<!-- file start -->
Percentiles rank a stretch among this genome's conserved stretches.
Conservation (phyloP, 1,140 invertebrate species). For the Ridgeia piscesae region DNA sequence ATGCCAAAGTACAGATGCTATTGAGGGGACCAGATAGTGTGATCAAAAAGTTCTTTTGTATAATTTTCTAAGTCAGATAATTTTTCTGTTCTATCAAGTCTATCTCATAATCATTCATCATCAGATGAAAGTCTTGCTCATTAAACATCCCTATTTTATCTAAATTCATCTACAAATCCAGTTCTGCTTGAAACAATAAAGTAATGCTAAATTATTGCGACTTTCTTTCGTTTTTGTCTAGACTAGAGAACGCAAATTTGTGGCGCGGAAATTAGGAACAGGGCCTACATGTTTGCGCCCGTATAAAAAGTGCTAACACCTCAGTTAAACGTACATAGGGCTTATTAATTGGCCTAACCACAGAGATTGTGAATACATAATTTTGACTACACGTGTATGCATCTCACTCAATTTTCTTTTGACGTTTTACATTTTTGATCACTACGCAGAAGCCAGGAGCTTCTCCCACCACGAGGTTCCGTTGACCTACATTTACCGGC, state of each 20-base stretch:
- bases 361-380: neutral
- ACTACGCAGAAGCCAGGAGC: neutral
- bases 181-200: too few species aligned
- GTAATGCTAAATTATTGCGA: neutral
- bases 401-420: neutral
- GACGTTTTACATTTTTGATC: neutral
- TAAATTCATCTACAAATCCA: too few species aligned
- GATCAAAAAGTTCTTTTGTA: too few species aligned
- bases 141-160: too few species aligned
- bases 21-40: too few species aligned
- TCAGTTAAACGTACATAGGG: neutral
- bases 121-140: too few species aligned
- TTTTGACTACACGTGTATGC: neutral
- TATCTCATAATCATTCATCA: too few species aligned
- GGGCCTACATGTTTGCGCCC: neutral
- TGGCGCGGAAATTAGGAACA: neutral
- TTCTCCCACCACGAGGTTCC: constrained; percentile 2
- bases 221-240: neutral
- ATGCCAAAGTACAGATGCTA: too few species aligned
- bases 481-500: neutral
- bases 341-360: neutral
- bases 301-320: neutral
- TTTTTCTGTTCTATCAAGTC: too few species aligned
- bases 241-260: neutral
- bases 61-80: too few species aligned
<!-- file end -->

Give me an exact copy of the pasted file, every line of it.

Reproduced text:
Percentiles rank a stretch among this genome's conserved stretches.
Conservation (phyloP, 1,140 invertebrate species). For the Ridgeia piscesae region DNA sequence ATGCCAAAGTACAGATGCTATTGAGGGGACCAGATAGTGTGATCAAAAAGTTCTTTTGTATAATTTTCTAAGTCAGATAATTTTTCTGTTCTATCAAGTCTATCTCATAATCATTCATCATCAGATGAAAGTCTTGCTCATTAAACATCCCTATTTTATCTAAATTCATCTACAAATCCAGTTCTGCTTGAAACAATAAAGTAATGCTAAATTATTGCGACTTTCTTTCGTTTTTGTCTAGACTAGAGAACGCAAATTTGTGGCGCGGAAATTAGGAACAGGGCCTACATGTTTGCGCCCGTATAAAAAGTGCTAACACCTCAGTTAAACGTACATAGGGCTTATTAATTGGCCTAACCACAGAGATTGTGAATACATAATTTTGACTACACGTGTATGCATCTCACTCAATTTTCTTTTGACGTTTTACATTTTTGATCACTACGCAGAAGCCAGGAGCTTCTCCCACCACGAGGTTCCGTTGACCTACATTTACCGGC, state of each 20-base stretch:
- bases 361-380: neutral
- ACTACGCAGAAGCCAGGAGC: neutral
- bases 181-200: too few species aligned
- GTAATGCTAAATTATTGCGA: neutral
- bases 401-420: neutral
- GACGTTTTACATTTTTGATC: neutral
- TAAATTCATCTACAAATCCA: too few species aligned
- GATCAAAAAGTTCTTTTGTA: too few species aligned
- bases 141-160: too few species aligned
- bases 21-40: too few species aligned
- TCAGTTAAACGTACATAGGG: neutral
- bases 121-140: too few species aligned
- TTTTGACTACACGTGTATGC: neutral
- TATCTCATAATCATTCATCA: too few species aligned
- GGGCCTACATGTTTGCGCCC: neutral
- TGGCGCGGAAATTAGGAACA: neutral
- TTCTCCCACCACGAGGTTCC: constrained; percentile 2
- bases 221-240: neutral
- ATGCCAAAGTACAGATGCTA: too few species aligned
- bases 481-500: neutral
- bases 341-360: neutral
- bases 301-320: neutral
- TTTTTCTGTTCTATCAAGTC: too few species aligned
- bases 241-260: neutral
- bases 61-80: too few species aligned